The Donovan report in June 1968 was largely welcomed by the TUC, but the political climate had changed. In the context of a range of incomes policies, trade union power was now a major political issue, and a series of official and unofficial industrial disputes and a 'fragile' pound sterling intensified hostility. The report had been pre-empted by the Conservative Party which, in April 1968, had issued Fair Deal at Work - a reworking of the earlier Conservative evidence given to the Commission.

By now Barbara Castle was the Secretary of State at the Department of Employment and Productivity. Her White Paper, In Place of Strife, while accepting much of the Donovan report, also marked a new departure. It proposed that the secretary of state:

1. be authorized to impose a 28-day conciliation pause prior to an unconstitutional strike (with the status quo maintained);
2. could require a ballot to be held prior to an official strike which had serious implication for the economy or the public interest;
3. could intervene in union-recognition disputes.

Any workers taking industrial action in defiance of a conciliation pause could be subject to a fine, collected from their pay but without any liability for imprisonment. Compensation for unfair dismissal was to be introduced.

After an angry dispute between the Labour government and the TUC, which spilled over into the Labour Party, these proposals were abandoned. The controversy did much to weaken the Labour government and in May 1970 it was defeated in the general election. At the same time, in response to the Ford women workers' strike in 1968, Castle pushed through the Equal Pay Act 1970, which despite its limitations reduced women's pay inequality.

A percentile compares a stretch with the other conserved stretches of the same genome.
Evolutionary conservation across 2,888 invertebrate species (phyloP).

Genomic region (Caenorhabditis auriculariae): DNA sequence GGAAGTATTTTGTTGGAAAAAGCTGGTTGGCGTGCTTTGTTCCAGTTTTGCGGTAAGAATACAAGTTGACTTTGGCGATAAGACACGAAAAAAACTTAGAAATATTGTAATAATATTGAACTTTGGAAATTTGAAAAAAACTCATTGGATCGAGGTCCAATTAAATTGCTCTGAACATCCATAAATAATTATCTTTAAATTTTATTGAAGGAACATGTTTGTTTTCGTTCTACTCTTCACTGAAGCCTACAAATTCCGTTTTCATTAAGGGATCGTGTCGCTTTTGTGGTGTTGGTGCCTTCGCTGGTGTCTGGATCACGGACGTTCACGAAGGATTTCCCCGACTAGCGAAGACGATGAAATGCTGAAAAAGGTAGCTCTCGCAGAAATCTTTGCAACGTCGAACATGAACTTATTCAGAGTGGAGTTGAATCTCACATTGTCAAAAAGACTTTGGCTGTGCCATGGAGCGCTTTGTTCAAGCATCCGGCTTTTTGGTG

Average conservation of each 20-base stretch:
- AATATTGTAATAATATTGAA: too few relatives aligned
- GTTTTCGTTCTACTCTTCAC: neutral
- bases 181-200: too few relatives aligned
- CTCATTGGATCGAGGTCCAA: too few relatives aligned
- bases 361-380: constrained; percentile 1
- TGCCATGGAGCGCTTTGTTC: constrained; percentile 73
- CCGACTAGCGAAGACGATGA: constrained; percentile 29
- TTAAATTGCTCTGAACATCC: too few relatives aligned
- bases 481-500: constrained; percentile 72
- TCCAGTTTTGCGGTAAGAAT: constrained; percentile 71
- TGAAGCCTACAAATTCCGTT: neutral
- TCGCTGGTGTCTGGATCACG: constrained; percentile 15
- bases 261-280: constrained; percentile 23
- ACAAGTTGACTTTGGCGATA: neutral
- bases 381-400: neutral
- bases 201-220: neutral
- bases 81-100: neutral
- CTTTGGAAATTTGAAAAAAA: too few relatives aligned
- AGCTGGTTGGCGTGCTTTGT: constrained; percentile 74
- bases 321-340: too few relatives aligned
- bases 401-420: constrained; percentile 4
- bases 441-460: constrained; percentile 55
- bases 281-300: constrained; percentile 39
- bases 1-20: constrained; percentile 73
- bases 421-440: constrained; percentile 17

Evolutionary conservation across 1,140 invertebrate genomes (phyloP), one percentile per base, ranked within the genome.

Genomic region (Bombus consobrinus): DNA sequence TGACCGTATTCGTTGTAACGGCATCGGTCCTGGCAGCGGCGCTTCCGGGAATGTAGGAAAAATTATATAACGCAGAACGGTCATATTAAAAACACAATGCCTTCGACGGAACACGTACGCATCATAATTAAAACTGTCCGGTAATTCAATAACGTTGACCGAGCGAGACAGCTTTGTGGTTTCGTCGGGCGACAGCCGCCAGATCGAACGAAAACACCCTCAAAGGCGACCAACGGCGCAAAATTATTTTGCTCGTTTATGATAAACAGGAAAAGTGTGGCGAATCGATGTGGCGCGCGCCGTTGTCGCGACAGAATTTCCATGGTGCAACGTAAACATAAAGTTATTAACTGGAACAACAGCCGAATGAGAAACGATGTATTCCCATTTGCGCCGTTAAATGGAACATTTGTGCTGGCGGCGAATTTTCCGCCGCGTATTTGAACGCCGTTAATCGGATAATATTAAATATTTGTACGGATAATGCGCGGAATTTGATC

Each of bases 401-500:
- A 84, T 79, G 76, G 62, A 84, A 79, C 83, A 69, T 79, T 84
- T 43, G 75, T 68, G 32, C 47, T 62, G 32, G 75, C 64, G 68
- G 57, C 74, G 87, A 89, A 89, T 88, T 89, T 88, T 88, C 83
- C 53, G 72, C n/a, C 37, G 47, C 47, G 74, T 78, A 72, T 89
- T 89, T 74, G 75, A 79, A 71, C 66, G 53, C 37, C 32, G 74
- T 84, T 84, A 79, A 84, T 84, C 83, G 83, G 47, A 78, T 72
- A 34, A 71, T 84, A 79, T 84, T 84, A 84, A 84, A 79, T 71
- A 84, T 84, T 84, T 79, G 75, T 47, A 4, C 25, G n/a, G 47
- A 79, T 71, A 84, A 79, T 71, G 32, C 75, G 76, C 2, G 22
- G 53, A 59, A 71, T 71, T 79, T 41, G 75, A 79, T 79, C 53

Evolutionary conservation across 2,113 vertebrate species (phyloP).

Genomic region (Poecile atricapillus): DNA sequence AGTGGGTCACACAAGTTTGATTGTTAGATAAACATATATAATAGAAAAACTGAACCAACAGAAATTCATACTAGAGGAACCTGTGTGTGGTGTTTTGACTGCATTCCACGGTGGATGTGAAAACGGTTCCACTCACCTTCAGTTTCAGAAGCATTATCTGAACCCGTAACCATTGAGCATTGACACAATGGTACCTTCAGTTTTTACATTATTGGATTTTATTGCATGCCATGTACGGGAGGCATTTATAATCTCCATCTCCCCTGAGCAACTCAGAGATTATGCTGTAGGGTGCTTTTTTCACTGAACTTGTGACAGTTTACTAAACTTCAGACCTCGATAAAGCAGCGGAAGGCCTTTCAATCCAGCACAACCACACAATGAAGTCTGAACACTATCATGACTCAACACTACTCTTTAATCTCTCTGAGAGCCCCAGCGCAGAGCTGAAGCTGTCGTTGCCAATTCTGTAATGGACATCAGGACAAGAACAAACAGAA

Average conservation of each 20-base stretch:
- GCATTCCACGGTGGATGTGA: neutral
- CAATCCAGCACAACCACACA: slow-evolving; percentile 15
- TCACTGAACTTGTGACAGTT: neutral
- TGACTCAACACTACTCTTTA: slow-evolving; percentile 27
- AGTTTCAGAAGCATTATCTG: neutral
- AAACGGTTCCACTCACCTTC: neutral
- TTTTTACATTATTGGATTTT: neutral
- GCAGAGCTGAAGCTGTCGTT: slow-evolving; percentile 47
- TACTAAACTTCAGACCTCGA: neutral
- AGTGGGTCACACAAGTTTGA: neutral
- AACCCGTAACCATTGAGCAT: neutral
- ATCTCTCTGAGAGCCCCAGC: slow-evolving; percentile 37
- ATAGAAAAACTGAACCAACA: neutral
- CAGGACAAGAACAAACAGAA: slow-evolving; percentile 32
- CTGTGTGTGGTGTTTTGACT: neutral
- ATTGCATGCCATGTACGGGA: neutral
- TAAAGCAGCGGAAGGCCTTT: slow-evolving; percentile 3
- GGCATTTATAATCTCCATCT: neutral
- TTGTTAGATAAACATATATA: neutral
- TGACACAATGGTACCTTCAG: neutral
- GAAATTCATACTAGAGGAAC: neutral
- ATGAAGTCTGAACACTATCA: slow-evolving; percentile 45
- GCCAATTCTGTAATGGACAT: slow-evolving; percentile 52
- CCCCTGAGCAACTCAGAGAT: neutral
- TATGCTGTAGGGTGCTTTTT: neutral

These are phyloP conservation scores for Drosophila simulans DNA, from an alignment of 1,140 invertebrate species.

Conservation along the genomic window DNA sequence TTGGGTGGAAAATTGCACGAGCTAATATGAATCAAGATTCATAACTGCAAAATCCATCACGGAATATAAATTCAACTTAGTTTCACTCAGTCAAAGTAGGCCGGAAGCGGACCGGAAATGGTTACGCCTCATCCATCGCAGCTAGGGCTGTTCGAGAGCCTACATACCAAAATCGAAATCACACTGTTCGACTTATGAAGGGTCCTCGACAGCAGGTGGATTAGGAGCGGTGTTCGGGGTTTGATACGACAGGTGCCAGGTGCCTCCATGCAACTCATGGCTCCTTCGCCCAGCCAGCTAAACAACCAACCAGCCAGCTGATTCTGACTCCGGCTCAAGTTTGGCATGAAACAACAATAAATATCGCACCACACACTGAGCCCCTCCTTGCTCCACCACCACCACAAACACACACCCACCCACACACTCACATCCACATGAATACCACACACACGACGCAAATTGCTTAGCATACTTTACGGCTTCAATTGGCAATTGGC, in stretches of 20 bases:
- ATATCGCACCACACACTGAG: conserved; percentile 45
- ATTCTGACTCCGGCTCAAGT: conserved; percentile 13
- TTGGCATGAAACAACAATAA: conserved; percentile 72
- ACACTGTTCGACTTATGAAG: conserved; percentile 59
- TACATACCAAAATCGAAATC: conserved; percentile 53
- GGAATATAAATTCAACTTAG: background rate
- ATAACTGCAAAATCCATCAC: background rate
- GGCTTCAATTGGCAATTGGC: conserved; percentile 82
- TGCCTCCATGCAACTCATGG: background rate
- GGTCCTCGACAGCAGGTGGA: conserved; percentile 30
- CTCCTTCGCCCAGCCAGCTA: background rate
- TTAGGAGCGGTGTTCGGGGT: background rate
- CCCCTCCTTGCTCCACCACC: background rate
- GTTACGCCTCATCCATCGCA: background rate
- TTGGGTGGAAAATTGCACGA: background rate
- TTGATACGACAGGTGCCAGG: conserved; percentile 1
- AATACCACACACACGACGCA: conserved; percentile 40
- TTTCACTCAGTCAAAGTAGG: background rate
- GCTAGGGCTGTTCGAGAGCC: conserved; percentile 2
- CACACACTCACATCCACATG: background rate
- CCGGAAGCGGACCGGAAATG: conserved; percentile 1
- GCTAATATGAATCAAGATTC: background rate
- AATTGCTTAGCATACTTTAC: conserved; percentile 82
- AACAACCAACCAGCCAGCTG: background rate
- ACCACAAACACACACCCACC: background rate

The new Conservative government (with Edward Heath as prime minister) combined a free-market economic policy and a comprehensive and interventionist statutory framework to regulate industrial relations (in practice this meant collective bargaining and trade unions). In Fair Deal at Work, it had a readymade policy, which was quickly implemented as the Industrial Relations Act (IR Act) 1971.It was angrily opposed by the TUC and unions but supported by the CBI.

The Act embodied conflicting themes: reforms to bring order into industrial relations, and others to promote individual rights (for example, to refuse or insist upon union membership). Unions were viewed as 'top-down', authoritative and responsible organisations which were granted tort immunity under defined conditions and in specific circumstances. Action outside these boundaries constituted unfair industrial practices and were liable to injunctive relief and damages awarded by a specialist body, the National Industrial Relations Court (NIRC). There was to be a presumption that collective agreements were to be legally binding. The Act also introduced the right not to be unfairly dismissed, with application to an industrial tribunal for remedies and compensation.